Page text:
snowdrops prod blankets
thawing under lighter days–
her return, bliss beams


Welcome back, Miss Bliss


About T A Smith

Just one of the literacy scholars on this site who wants to explore writing in all its complexities.
This entry was posted in Haiku, Poetry and tagged , , , , , , , , , , . Bookmark the permalink.

37 Responses to Persephone

  1. trisha says:

    simply fantastic

  2. How interesting the things people respond to in poetry. I can’t get past the beauty of the sound of the word Persephone. I just kept saying over and over to myself. It’s strong and feminine and beautiful.

    • Yousei Hime says:

      I agree. Since my early years reading mythology, the name Persephone always did two things–perplexed me as to its pronunciation and fascinated me with its persona. Glad to see you. 🙂

  3. Sandy says:

    Lovely, I beam too, when I see them.

  4. Jill says:

    No, no more snow! I want hot weather!lol
    Nicely done!

  5. Julia Smith says:

    This makes me miss the snowdrops in my grandfather’s garden. Hope they’re still going strong.

    • Yousei Hime says:

      Thank you for stopping by and commenting. I never had snowdrops, but my grandfather also had many different flowers around his place. My favorites were the huge southern magnolias though. I’m grateful my mother lives there now so I can still see them. Please come visit again. 🙂

  6. Lisa at Greenbow says:

    The snowdrops are definitely prodding the blankets here. I don’t see a melt in sight. I love the imagery of the prodding blankets. I will think about this when I jump under the covers tonight.

  7. Tacy says:

    I KNOW RIGHT?!?!?! We missed her more than it is possible to miss another human being. And now she’s back. 🙂

  8. This is so cool.
    I like the first line very much.

    Yousei, you and catgirllovehaiku are wonderful with Haiku.
    Did you know that you guys are my introduction
    and motivation to learning to write haiku.
    Thank you so much.


    • Yousei Hime says:

      I am so honored to be one of your introductions to haiku. Nekochan is very good. I must admit, we write senryu as much as haiku. The main difference between the two is their choice of subject–haiku focuses on nature and senryu is most often about people. Do a little research online to get a better feel for the difference–my explanation is too simple to be very accurate. I look forward to reading some of your haiku. 🙂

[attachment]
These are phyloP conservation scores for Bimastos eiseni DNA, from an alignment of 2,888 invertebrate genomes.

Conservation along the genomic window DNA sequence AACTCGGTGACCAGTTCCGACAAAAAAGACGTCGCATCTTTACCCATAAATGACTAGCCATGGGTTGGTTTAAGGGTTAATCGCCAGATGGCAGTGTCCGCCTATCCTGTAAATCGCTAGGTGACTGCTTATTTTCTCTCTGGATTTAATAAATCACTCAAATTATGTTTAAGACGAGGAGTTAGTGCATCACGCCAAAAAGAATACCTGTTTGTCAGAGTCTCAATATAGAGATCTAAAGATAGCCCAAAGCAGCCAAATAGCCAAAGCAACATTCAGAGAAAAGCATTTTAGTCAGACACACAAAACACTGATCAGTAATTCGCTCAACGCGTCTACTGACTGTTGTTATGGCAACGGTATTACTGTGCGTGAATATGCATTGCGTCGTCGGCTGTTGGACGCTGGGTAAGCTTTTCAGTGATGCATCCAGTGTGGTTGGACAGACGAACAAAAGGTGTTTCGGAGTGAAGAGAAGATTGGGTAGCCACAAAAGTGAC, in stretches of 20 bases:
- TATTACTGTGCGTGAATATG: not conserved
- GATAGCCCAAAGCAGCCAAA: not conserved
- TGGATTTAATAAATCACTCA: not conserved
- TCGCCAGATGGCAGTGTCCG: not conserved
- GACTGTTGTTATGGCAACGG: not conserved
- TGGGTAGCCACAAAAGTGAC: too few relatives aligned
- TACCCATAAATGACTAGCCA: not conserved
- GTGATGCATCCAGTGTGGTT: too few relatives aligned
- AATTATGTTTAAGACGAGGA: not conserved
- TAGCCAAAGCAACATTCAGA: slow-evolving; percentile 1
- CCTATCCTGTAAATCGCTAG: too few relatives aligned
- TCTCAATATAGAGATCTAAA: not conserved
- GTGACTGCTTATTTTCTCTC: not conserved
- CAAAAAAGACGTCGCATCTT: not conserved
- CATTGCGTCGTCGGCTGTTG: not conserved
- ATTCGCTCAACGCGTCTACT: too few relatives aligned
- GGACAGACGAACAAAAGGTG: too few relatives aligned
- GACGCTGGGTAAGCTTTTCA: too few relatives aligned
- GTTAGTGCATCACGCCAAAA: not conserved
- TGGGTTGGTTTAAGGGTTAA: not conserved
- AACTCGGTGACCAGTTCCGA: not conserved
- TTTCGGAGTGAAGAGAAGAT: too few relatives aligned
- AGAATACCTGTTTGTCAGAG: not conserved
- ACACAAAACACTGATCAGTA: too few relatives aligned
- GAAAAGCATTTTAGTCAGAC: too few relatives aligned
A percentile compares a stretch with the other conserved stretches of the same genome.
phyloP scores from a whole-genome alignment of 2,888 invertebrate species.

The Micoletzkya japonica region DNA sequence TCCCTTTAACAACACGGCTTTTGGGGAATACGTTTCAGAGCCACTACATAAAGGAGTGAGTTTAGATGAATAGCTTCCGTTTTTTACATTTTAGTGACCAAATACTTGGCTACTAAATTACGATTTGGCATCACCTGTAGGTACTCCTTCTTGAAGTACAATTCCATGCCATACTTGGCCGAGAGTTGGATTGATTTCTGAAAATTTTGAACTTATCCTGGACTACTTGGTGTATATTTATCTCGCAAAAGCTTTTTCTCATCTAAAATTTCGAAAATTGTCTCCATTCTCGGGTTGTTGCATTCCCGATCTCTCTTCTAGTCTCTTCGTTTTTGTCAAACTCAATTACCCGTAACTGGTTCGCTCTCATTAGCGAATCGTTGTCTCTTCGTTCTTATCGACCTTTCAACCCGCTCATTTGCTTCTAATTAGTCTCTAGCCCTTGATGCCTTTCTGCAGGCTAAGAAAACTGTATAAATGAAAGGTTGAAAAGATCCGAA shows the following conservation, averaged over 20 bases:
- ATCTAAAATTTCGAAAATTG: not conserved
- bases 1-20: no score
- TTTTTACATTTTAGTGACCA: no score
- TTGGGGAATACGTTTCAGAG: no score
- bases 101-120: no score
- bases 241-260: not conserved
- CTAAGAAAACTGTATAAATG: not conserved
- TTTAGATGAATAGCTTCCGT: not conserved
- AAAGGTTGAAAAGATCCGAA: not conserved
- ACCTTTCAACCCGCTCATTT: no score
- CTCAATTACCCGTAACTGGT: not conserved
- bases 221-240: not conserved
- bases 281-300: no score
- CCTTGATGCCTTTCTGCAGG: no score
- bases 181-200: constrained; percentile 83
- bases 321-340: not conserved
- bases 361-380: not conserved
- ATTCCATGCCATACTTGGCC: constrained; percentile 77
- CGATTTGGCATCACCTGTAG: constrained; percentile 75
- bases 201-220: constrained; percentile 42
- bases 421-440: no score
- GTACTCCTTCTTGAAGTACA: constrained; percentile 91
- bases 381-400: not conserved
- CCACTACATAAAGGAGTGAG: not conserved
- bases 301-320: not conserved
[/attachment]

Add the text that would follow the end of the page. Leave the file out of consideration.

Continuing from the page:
9. Madeline says:

    The haiku is wonderful, as always. The notion of bliss returning beaming is warming to contemplate. Such a loving tribute to a friend. Thanks for linking to Miss Bliss’s site. It’s always nice to hear of other bright places in cyberspace. And thanks for continuing to check in on me. I appreciate you.

    • Yousei Hime says:

      So glad you stopped by. This haiku almost created itself, just like so many good things. To meet Blissbait is to love her. She is a jewel, so full of light and laughter. Hope you can take time to visit her site and get to know her. Glad you came by. I’ll keep checking on you, whether you like it or not. 😉

  10. Gordon Mason says:

    Like line one, it is a brilliant image.

  11. catgirlslovehaiku says:

    Like this haiku. Sounds like things are working out for blissbait.

  12. Technobabe says:

    Interesting snowdrops not snowflakes. I can so understand the need for blankets. In order to keep spirits up here we speak of the first days in spring that we will be able to plant herbs and hang the comforters on the clothesline!

    • Yousei Hime says:

      Hi lady! Have you seen snowdrops? I don’t have any in my garden. I guess they are like a white crocus, another late winter/early spring bloomer. Don’t you love the way clothes smell when they’ve been dried outside? Ugh. I want Spring.

  13. Amity says:

    Dear Yousei,

    Yeah am back…:)

    Beautiful haiku here, ushering a new season after all the snowdrops have thawed!

    Being my mentor in Haiku writing, I am pleased to let you know I did one again last week titled: Craved Singleness.

    Please visit when you have time! And yeah, thanks for giving me sunshine, too as what you’ve told me in your sent mail.

    Miss yah Sis!

  14. Julie says:

    Hi, Yousei. This is another beautiful haiku. The sounds in the last line just roll off the tongue. I know a lot of folks who are ready for the thawing and lighter days. I hope things are good your way!

    • Yousei Hime says:

      Hi Julie!!!
      No real thaw yet here. I just had to say Howdy to a blogger who’d been away too long. So nice to have that bit of sunshine back. 😀 Thanks for stopping in.

  15. Diane says:

    Hello there!

    I have been traveling in southeast asia for the past month on vacation. The students all have off for chinese new year. Thank you for your comments and for keeping up with my blog. I really do appreciate it! Once I am back in China, which won’t be until the end of the month, I will be putting up new posts and photos! I am wishing you the best for the new year and congrats on the blogger award!

  16. william says:

    very nice indeed, felt warm reading this, you my dear are VERY good xx

  17. blissbait says:

    AWWWW! AWWWW! AWWWWW! Thank YOU!!!! I love this! And I love being likened to Persiphone. That’s magical, actually. Wow. You’ve blown my mind, made me cry and laugh and have given me a huge hug!

    Thank You…..sigh. Namaste times a trillion!

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